I was dismayed to discover a new WordPress plugin this morning that had borrowed (read: copied and pasted) sections of code from our Portfolio Slideshow plugin without any attribution whatsoever. While I realize that technically, under the GPL, this is a completely acceptable practice, it feels like poor form to me.
Everyone who develops web software looks at, learns from, and borrows other people’s code. It’s right there in every browser (View->Source), and it’s generally a very healthy and positive thing. None of my plugins would exist without the work of so many others?in the form of WordPress itself, and in the hundreds of scripts, libraries and other pieces of software that make WordPress possible. All of my plugins rely on other libraries to do what they do, and I am grateful for them.
My contribution to this ecosystem is minuscule, but it is mine. I am proud to put my code out there and let others use it, re-purpose it, learn from it, criticize it, and help me improve it. In doing so, I have always done my best to provide the proper recognition for the software I’ve borrowed from. When I bundle a script, plugin, or snippet of code with my own software, I leave the licenses and author attributions in place.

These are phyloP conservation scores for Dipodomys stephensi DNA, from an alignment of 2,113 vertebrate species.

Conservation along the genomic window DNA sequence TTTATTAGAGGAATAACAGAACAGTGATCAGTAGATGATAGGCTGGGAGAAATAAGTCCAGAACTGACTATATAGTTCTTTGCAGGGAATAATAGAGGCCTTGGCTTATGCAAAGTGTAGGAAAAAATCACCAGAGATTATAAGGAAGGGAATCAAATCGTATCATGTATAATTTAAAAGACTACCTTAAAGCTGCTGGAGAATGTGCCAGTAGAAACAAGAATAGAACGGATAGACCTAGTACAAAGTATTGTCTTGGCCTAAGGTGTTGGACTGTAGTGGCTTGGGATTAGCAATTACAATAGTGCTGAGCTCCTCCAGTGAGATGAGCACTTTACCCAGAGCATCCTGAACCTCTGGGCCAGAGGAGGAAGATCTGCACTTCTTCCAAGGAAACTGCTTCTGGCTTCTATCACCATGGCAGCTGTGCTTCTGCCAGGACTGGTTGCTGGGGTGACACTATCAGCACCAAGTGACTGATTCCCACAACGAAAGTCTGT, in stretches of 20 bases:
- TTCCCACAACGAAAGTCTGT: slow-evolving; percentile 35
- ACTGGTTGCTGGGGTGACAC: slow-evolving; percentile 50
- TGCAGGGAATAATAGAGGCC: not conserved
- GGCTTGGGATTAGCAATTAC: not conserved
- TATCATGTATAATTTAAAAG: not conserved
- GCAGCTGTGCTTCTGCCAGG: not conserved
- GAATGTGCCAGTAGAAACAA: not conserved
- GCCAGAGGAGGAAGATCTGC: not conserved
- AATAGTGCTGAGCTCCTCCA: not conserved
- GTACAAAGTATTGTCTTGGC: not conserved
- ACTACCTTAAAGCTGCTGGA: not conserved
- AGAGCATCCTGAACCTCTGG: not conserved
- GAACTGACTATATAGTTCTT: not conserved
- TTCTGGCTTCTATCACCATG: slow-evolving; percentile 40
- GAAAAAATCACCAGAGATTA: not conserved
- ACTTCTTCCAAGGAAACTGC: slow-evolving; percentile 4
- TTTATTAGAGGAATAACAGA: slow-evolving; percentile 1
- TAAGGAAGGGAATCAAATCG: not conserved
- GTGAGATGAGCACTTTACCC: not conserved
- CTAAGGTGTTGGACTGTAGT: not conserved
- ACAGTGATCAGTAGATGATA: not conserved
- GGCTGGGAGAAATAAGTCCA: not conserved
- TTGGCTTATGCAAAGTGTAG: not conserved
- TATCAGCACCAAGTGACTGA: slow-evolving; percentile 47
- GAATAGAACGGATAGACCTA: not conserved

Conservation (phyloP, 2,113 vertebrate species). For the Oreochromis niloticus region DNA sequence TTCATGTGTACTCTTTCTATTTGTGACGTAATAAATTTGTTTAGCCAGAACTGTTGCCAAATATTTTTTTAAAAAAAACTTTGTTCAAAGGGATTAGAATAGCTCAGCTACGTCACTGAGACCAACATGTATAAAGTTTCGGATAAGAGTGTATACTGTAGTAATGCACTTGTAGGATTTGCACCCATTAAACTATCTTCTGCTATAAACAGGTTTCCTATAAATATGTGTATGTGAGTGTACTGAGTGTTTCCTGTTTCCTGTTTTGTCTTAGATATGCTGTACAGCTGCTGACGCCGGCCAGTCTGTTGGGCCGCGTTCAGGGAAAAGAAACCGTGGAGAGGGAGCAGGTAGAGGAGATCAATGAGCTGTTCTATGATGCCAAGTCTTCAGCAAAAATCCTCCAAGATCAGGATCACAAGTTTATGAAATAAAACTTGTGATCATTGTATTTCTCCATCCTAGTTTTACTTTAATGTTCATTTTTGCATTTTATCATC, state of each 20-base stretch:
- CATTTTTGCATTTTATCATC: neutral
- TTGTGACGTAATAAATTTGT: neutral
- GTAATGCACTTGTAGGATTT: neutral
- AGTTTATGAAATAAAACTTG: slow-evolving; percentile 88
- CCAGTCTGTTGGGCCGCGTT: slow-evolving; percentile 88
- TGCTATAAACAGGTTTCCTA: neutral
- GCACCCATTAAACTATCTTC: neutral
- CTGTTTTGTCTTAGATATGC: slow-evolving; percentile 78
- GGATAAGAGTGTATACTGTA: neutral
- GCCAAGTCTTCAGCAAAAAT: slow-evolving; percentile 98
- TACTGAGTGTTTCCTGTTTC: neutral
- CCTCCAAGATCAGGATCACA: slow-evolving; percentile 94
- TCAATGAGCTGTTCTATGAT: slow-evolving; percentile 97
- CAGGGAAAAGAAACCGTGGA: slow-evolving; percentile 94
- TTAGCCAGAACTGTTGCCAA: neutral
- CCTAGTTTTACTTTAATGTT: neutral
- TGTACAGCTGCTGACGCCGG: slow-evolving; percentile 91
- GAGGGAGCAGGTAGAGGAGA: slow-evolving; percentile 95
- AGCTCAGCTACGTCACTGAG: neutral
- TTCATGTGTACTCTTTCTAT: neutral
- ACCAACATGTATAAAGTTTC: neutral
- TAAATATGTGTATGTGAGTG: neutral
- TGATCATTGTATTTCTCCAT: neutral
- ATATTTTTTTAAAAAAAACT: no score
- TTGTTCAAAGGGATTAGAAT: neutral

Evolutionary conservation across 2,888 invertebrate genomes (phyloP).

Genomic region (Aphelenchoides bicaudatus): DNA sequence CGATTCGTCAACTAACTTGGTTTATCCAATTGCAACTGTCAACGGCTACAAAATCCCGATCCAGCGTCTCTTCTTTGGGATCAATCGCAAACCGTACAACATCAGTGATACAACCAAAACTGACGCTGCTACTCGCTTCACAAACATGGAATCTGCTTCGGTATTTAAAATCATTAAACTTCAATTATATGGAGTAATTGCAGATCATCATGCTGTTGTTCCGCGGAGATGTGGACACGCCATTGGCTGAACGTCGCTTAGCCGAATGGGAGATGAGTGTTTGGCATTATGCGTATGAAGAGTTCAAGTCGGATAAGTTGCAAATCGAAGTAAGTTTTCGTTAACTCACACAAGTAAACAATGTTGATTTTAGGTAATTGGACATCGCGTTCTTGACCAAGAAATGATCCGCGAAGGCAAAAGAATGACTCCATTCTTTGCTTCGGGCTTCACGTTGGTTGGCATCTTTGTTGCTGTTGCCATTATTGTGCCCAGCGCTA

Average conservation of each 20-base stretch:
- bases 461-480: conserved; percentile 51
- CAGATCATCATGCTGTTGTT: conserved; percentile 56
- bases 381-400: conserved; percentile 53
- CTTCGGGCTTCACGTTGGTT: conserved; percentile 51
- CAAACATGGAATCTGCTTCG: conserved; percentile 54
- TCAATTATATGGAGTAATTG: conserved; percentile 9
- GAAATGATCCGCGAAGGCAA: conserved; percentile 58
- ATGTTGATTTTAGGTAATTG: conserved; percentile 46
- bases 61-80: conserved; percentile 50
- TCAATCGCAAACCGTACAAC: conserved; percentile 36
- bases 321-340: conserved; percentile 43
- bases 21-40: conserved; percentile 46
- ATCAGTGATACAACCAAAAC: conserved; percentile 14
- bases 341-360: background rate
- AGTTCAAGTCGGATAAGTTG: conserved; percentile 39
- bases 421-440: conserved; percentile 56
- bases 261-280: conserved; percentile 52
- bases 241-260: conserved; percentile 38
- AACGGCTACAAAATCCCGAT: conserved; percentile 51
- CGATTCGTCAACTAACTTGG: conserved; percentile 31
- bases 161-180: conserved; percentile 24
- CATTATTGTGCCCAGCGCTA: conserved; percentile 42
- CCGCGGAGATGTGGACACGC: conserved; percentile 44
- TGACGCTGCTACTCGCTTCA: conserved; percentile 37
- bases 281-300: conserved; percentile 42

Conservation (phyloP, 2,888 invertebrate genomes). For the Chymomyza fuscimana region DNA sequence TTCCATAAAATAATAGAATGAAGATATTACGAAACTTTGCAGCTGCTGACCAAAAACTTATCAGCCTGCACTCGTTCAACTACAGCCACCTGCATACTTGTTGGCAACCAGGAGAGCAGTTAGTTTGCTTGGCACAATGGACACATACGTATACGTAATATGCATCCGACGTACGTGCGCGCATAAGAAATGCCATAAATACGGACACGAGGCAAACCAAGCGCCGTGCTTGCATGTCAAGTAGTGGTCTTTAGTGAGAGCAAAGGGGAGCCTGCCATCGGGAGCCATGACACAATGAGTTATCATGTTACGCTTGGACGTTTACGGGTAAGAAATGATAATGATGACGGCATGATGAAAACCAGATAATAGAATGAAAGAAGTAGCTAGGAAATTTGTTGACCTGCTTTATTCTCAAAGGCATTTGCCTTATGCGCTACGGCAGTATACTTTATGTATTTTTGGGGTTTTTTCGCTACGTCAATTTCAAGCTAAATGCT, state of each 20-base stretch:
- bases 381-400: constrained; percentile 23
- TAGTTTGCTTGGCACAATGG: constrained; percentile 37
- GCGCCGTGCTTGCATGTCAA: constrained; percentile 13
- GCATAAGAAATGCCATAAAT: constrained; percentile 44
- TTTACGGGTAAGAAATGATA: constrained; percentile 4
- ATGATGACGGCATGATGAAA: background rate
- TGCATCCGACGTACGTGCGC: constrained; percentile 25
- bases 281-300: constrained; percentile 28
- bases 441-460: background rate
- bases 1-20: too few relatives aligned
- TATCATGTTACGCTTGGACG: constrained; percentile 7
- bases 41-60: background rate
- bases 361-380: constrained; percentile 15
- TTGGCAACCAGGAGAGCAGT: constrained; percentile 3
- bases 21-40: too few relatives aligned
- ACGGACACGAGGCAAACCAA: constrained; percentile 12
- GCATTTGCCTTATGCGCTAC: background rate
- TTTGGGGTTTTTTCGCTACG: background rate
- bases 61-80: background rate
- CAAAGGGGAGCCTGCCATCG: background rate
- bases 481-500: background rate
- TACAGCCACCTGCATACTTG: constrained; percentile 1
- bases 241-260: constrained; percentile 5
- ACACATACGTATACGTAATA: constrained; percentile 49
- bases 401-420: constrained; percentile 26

Even though attribution is not required by the GPL, it’s good manners, and good practice. It helps others trace back where ideas come from, figure out who has influenced whom, and learn why things are made the way they are. This is something I’ve been conscious of in the past, and will be even more so in the future. I encourage others in the WordPress community, and the web development community at large, to keep in mind that that if you re-use someone’s work, especially significant portions without modification, that a tip-o-the-hat is the right thing to do.